Diabetes and Diabetics News and Information


Diabetic meal planning can seem complicated when you first learn that you or a family member has diabetes. Luckily, diabetic diet plans don’t involve any special foods, and planning diabetic meals isn’t necessarily difficult.

Visiting a registered dietician is the best way to learn to balance the carbohydrates, fats and proteins in your favorite foods to create a healthy diabetes meal plan. Your dietician may suggest an exchange diet or a diabetes food pyramid. As you get used to measuring portion sizes and become aware of the nutritional values of the foods you eat, diabetic meal planning becomes quite routine and relatively simple.

Challenges of Diabetic Meal Plans

Here are some answers to common concerns many diabetics face when first learning about diabetic meal planner basics:

  • Boredom worries: Controlling portions and balancing nutrients doesn’t have to be boring. You can eat almost any foods on a diabetic diet. If you take the time to plan and vary your meals, your diet may end up being more interesting than the diets of most non-diabetics.
  • Carbohydrate limits: Contrary to popular belief, diabetics can and need to eat a substantial amount of carbohydrates every day. Most doctors recommend that a diabetic diet be composed of 50 percent carbohydrate, with 40 to 60 percent as the acceptable range.
  • Eating out safely: Diabetics can safely enjoy eating out. Your dietician can help you make healthy choices from the menu, and know when to request substitutions. Since restaurant portions tend to be large, you may have to take some of your meal home for later, or share with a friend.
  • Meals with family: Since a diabetic diet is healthy for everyone, your family can enjoy the same meals together.
  • Snacks: Most diabetic meal plans include three moderate meals and two snacks daily. This may take some getting used to, but may find yourself with more energy with your food intake staggered throughout the day.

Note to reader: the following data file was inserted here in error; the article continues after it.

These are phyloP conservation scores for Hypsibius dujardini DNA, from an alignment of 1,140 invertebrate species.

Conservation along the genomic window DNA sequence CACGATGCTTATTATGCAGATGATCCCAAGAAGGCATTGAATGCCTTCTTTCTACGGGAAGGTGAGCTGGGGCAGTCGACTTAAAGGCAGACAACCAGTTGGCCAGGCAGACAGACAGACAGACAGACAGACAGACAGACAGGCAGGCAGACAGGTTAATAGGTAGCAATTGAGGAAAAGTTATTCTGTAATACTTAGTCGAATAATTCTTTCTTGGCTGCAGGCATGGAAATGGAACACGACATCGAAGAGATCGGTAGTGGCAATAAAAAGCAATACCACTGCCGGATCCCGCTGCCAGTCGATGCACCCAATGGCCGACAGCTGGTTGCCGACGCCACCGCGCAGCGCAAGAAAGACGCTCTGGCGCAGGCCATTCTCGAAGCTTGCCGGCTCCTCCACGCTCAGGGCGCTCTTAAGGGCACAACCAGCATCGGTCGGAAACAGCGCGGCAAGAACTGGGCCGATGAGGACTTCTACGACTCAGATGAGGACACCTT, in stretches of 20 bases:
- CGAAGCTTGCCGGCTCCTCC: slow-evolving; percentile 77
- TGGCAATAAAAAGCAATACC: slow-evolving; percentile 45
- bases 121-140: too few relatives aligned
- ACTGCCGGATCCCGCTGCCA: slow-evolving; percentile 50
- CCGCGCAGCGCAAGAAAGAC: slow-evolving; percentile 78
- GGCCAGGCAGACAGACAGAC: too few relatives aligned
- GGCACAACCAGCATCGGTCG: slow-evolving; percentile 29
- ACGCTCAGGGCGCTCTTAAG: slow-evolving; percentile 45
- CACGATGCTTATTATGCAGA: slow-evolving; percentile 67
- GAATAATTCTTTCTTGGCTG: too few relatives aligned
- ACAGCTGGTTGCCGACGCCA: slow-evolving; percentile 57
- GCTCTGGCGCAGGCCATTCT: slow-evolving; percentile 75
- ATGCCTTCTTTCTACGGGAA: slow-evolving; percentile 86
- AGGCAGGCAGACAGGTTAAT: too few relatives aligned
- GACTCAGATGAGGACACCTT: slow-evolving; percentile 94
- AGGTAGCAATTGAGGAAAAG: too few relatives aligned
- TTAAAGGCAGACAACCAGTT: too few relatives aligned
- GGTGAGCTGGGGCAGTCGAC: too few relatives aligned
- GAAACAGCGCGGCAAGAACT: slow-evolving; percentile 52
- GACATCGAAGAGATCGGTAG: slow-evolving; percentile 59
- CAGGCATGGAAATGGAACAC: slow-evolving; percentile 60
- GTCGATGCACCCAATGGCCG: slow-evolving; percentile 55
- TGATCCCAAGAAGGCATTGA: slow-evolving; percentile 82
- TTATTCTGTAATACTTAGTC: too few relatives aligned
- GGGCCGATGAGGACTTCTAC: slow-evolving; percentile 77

• Sugar allowance: If you manage your blood sugar well, you’ll probably be able to eat small amounts of sugar.

Taking Advantage of Free Foods

When planning diabetic meals, don’t forget to take advantage of free foods. Any food or drink with less than 20 calories per serving and less than 5 grams of carbohydrates is considered a free food for diabetics. The great thing about free foods is that you can enjoy up to 3 servings per day of them, while adding variety and flavor to your meals. Some common free foods include:

  • Bouillon or broth without fat
  • Cabbage (1 cup, raw)
  • Carbonated water, club soda and sugar-free soda
  • Celery (1 cup, raw)
  • Coffee or tea
  • Cranberries (½ cup, unsweetened)
  • Cucumber (½ cup, sliced)
  • Green onions (1 cup, raw)
  • Hot peppers (1 cup, raw)
  • Ketchup (1 tablespoon)
  • Lettuce
  • Mushrooms (1 cup, raw)
  • Mustard
  • Radishes (1 cup, raw)
  • Spinach
  • Sugar substitutes
  • Sugar-free gum
  • Zucchini (1 cup, raw).

Speak to your doctor or dietician before adding these free foods to your diet.


Diabetic Diet Information. (2010). Diabetic diet – FAQ. Retrieved June 2, 2010, from http://www.diabetic-diet-recipes.com/diabetic_diet_faq.htm.

Healthcastle Nutrition. (2010). Add “free”dom to your diabetes meal plan. Retrieved June 3, 2010, from http://www.healthcastle.com/diabetes_free_foods.shtml.

Mayo Clinic. (2010). Exchange list: Free foods. Retrieved June 9, 2010, from http://www.mayoclinic.com/health/diabetes-diet/DA00076.

Women’s Health Resource Center. (2009). Diabetes diet. Retrieved May 31, 2010, from http://www.wdxcyber.com/diabetes_diet.html.

 Posted on : 17th May 2014